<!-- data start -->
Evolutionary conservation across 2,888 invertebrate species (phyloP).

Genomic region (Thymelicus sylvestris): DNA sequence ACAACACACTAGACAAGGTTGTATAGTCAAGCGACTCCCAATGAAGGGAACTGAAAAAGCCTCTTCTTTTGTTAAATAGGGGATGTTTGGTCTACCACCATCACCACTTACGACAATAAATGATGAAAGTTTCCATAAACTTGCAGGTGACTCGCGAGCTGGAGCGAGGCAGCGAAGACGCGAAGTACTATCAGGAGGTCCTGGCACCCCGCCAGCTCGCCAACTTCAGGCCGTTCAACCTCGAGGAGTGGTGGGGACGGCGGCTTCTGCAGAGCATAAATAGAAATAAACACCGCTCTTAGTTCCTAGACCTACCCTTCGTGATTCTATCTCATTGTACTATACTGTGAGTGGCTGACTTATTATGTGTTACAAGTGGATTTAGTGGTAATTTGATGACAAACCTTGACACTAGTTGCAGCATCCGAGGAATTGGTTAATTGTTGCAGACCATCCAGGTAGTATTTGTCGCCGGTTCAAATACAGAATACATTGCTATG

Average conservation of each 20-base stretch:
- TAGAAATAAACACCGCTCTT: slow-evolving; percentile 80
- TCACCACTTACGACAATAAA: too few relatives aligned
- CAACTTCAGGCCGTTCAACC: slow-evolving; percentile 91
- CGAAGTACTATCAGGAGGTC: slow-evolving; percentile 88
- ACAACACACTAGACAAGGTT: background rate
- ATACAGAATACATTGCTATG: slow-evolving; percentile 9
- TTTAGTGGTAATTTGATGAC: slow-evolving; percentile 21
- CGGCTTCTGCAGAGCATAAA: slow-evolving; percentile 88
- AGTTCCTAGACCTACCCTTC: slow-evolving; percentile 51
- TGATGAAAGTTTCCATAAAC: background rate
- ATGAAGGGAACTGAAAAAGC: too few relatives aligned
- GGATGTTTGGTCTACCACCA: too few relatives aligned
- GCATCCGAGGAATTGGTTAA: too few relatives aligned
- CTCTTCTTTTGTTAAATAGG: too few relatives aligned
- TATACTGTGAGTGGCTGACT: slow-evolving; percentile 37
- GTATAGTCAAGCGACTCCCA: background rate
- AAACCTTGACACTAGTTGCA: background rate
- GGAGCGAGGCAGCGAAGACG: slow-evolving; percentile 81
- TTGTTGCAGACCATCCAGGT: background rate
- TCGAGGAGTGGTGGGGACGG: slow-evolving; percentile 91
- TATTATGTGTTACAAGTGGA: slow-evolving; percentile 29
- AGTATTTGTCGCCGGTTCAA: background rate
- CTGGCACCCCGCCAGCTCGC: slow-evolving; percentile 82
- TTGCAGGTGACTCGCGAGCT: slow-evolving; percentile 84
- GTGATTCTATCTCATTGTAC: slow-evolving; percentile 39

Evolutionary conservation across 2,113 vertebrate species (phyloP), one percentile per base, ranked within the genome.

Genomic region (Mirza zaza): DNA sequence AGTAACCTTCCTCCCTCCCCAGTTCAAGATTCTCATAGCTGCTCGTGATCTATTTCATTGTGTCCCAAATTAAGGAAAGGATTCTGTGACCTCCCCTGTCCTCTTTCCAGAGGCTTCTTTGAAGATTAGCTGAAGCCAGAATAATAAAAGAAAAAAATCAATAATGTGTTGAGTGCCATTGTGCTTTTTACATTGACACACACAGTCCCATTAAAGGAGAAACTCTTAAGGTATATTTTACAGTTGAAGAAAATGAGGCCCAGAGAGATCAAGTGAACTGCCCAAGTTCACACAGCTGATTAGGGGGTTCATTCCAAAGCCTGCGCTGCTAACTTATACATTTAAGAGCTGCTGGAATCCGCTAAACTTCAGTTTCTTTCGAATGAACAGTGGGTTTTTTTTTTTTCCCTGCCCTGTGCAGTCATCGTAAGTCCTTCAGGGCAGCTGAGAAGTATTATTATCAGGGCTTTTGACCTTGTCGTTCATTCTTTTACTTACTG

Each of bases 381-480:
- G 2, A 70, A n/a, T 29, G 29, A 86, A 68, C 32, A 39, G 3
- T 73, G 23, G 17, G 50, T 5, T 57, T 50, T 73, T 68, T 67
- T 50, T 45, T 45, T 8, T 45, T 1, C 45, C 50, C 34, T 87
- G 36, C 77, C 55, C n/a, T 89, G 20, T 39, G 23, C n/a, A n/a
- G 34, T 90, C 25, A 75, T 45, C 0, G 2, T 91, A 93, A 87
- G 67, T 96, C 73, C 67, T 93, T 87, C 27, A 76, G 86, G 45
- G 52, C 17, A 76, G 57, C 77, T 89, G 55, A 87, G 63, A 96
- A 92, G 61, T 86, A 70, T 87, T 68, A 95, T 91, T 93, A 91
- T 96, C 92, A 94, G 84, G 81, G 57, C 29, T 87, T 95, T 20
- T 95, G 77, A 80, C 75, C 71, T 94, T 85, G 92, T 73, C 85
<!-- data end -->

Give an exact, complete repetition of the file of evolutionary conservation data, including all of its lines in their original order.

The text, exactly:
Evolutionary conservation across 2,888 invertebrate species (phyloP).

Genomic region (Thymelicus sylvestris): DNA sequence ACAACACACTAGACAAGGTTGTATAGTCAAGCGACTCCCAATGAAGGGAACTGAAAAAGCCTCTTCTTTTGTTAAATAGGGGATGTTTGGTCTACCACCATCACCACTTACGACAATAAATGATGAAAGTTTCCATAAACTTGCAGGTGACTCGCGAGCTGGAGCGAGGCAGCGAAGACGCGAAGTACTATCAGGAGGTCCTGGCACCCCGCCAGCTCGCCAACTTCAGGCCGTTCAACCTCGAGGAGTGGTGGGGACGGCGGCTTCTGCAGAGCATAAATAGAAATAAACACCGCTCTTAGTTCCTAGACCTACCCTTCGTGATTCTATCTCATTGTACTATACTGTGAGTGGCTGACTTATTATGTGTTACAAGTGGATTTAGTGGTAATTTGATGACAAACCTTGACACTAGTTGCAGCATCCGAGGAATTGGTTAATTGTTGCAGACCATCCAGGTAGTATTTGTCGCCGGTTCAAATACAGAATACATTGCTATG

Average conservation of each 20-base stretch:
- TAGAAATAAACACCGCTCTT: slow-evolving; percentile 80
- TCACCACTTACGACAATAAA: too few relatives aligned
- CAACTTCAGGCCGTTCAACC: slow-evolving; percentile 91
- CGAAGTACTATCAGGAGGTC: slow-evolving; percentile 88
- ACAACACACTAGACAAGGTT: background rate
- ATACAGAATACATTGCTATG: slow-evolving; percentile 9
- TTTAGTGGTAATTTGATGAC: slow-evolving; percentile 21
- CGGCTTCTGCAGAGCATAAA: slow-evolving; percentile 88
- AGTTCCTAGACCTACCCTTC: slow-evolving; percentile 51
- TGATGAAAGTTTCCATAAAC: background rate
- ATGAAGGGAACTGAAAAAGC: too few relatives aligned
- GGATGTTTGGTCTACCACCA: too few relatives aligned
- GCATCCGAGGAATTGGTTAA: too few relatives aligned
- CTCTTCTTTTGTTAAATAGG: too few relatives aligned
- TATACTGTGAGTGGCTGACT: slow-evolving; percentile 37
- GTATAGTCAAGCGACTCCCA: background rate
- AAACCTTGACACTAGTTGCA: background rate
- GGAGCGAGGCAGCGAAGACG: slow-evolving; percentile 81
- TTGTTGCAGACCATCCAGGT: background rate
- TCGAGGAGTGGTGGGGACGG: slow-evolving; percentile 91
- TATTATGTGTTACAAGTGGA: slow-evolving; percentile 29
- AGTATTTGTCGCCGGTTCAA: background rate
- CTGGCACCCCGCCAGCTCGC: slow-evolving; percentile 82
- TTGCAGGTGACTCGCGAGCT: slow-evolving; percentile 84
- GTGATTCTATCTCATTGTAC: slow-evolving; percentile 39

Evolutionary conservation across 2,113 vertebrate species (phyloP), one percentile per base, ranked within the genome.

Genomic region (Mirza zaza): DNA sequence AGTAACCTTCCTCCCTCCCCAGTTCAAGATTCTCATAGCTGCTCGTGATCTATTTCATTGTGTCCCAAATTAAGGAAAGGATTCTGTGACCTCCCCTGTCCTCTTTCCAGAGGCTTCTTTGAAGATTAGCTGAAGCCAGAATAATAAAAGAAAAAAATCAATAATGTGTTGAGTGCCATTGTGCTTTTTACATTGACACACACAGTCCCATTAAAGGAGAAACTCTTAAGGTATATTTTACAGTTGAAGAAAATGAGGCCCAGAGAGATCAAGTGAACTGCCCAAGTTCACACAGCTGATTAGGGGGTTCATTCCAAAGCCTGCGCTGCTAACTTATACATTTAAGAGCTGCTGGAATCCGCTAAACTTCAGTTTCTTTCGAATGAACAGTGGGTTTTTTTTTTTTCCCTGCCCTGTGCAGTCATCGTAAGTCCTTCAGGGCAGCTGAGAAGTATTATTATCAGGGCTTTTGACCTTGTCGTTCATTCTTTTACTTACTG

Each of bases 381-480:
- G 2, A 70, A n/a, T 29, G 29, A 86, A 68, C 32, A 39, G 3
- T 73, G 23, G 17, G 50, T 5, T 57, T 50, T 73, T 68, T 67
- T 50, T 45, T 45, T 8, T 45, T 1, C 45, C 50, C 34, T 87
- G 36, C 77, C 55, C n/a, T 89, G 20, T 39, G 23, C n/a, A n/a
- G 34, T 90, C 25, A 75, T 45, C 0, G 2, T 91, A 93, A 87
- G 67, T 96, C 73, C 67, T 93, T 87, C 27, A 76, G 86, G 45
- G 52, C 17, A 76, G 57, C 77, T 89, G 55, A 87, G 63, A 96
- A 92, G 61, T 86, A 70, T 87, T 68, A 95, T 91, T 93, A 91
- T 96, C 92, A 94, G 84, G 81, G 57, C 29, T 87, T 95, T 20
- T 95, G 77, A 80, C 75, C 71, T 94, T 85, G 92, T 73, C 85